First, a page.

As a youngster, he wanted to become, of all things, a police officer. He wanted to protect people, to keep them out of trouble. He also wanted...
By Barbara Morris
Its always good to hear stories about local young people who make good in spite of overwhelming obstacles.
As a youngster, he wanted to become, of all things, a police officer. He wanted to protect people, to keep them out of trouble. He also wanted criminals put out of circulation.
About the time he could have applied to join the department, a hiring freeze precluded his application. Still interested in the law and in furthering his education, he attended and graduated from York College in Jamaica, maintaining superior grades despite having a heavy work schedule.
As soon as there hiring freeze was over, he took the entrance exam, passed with high grades and was assigned as a rookie patrolman on a Merrick Boulevard foot post in the 105th Precinct, his boyhood stamping grounds. That was in 1979, when things had already begun to get ugly along the boulevard.
He felt he could help more if he learned more. His good grades and ambition won him a scholarship at St. Johns University School of Law. He was busy day and night, serving the people of the City of New York, and learning as much as he could about the law and the people.
A little more than three years ago, his devotion was rewarded. Police Commissioner Howard Safir appointed him to the top legal spot in the New York Police Department. His title was something to make any law enforcement officer very proud: Deputy Commissioner, Legal Matters.
His future career was to have many highs and lows Learning that Justin Volpe was accused of committing an atrocious crime against Abner Louima was devastating. Following that, there was the tragic incident with Amadou Diallo and, although he feels, as the jury felt and as I feel, that those officers never intended to kill Mr. Diallo but instead got caught in a serious of accidents, it was an indelible stain on those involved, and in fact, on the entire department.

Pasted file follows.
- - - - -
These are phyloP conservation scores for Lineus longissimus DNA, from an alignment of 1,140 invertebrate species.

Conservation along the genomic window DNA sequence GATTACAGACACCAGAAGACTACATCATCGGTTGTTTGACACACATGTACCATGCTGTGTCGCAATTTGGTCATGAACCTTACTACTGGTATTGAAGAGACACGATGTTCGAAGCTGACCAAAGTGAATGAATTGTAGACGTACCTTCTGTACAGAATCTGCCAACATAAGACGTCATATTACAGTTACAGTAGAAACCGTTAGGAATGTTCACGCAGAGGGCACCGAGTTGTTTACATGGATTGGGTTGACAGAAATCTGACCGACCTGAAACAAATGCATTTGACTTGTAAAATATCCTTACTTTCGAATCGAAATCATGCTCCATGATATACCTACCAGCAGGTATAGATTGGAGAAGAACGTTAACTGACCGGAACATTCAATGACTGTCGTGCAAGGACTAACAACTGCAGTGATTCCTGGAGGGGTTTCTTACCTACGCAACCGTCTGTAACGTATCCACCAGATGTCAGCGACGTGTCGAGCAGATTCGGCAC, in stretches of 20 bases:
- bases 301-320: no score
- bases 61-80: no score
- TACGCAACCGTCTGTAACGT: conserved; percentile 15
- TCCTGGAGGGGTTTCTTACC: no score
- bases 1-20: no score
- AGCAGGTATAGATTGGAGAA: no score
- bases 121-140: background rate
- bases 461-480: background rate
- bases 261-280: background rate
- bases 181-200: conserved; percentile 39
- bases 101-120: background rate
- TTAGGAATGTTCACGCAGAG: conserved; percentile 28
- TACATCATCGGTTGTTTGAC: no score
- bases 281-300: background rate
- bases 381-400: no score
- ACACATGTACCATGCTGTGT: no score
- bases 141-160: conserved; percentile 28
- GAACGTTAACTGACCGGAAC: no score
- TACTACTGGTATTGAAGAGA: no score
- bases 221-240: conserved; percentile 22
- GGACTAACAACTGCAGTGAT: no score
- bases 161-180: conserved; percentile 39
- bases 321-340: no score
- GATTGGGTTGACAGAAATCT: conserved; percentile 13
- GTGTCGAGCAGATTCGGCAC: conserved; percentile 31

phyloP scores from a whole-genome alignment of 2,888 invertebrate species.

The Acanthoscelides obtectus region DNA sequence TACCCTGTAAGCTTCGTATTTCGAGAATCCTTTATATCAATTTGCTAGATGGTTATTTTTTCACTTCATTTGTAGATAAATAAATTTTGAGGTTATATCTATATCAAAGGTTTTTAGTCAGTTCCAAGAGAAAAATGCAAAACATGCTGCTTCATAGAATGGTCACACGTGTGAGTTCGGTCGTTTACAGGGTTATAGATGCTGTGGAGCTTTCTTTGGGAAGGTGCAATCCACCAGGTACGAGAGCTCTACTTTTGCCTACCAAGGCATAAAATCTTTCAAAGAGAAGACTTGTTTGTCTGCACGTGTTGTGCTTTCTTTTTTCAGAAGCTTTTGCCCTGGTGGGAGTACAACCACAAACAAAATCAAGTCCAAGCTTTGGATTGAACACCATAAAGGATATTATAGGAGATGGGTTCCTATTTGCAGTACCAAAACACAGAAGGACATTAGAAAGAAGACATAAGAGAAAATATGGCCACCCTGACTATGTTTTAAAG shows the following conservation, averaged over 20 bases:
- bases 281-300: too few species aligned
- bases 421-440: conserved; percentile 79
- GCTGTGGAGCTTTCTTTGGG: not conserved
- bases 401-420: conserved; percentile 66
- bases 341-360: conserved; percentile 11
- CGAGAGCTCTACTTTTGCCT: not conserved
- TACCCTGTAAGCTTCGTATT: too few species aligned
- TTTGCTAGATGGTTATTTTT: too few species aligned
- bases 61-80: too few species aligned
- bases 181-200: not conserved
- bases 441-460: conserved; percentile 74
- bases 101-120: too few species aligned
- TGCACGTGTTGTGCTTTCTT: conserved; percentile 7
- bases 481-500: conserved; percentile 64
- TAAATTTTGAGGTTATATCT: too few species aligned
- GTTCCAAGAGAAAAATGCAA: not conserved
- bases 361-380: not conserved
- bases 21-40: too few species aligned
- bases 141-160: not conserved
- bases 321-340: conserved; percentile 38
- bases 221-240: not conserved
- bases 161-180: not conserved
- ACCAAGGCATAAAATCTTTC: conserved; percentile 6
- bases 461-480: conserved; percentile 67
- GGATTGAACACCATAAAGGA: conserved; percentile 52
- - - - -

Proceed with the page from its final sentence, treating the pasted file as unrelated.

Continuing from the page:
Trust is hard to regain. Some try to help but some dont. A 911 caller claimed that three young men, one of whom attended Harvard, had been seen throwing bottles outside a club. A sergeant and other officers responded and made the arrest. Those arrested denied the charges and claimed racial profiling. CBS 60 minutes invited our hometown hero to participate in the program they planned to do on the incident.
Before accepting the invitation, the deputy commissioner personally and unannounced, first visited the club in question and asked if he could wait for the arrival of the two security people who had spoken to police. Luckily, they were to work that night and when they were questioned separately, each of them confirmed what they had seen and what they had told police. the next step was to visit another complainant who reported almost being hit by one of the thrown bottles as it crashed through a window.
That was evidence enough for our deputy commissioner to accept the invitation to speak with Mike Wallace, because the witness corroborated police reports.
A meeting was arranged, with massive cameras and sound equipment, and, of course, Wallace, who immediately went for the jugular. After listening patiently, the deputy commissioner explained the information he had confirmed that there had been no racial profiling. Wallace said he didnt understand. The explanation was repeated and, some time later, that 60 Minutes show was aired, with all but a 60-second appearance of the deputy commissioner who had hoped that the truth might have helped renew faith in the police, because there are still a lot of wonderful officers anxious to help those who need them. Facts should be facts and we are proud of our own Deputy Commissioner George A. Grasso, even though in this case, 60 Minutes left the evidence of the truth on the cutting-room floor.
©2001 Community News Group
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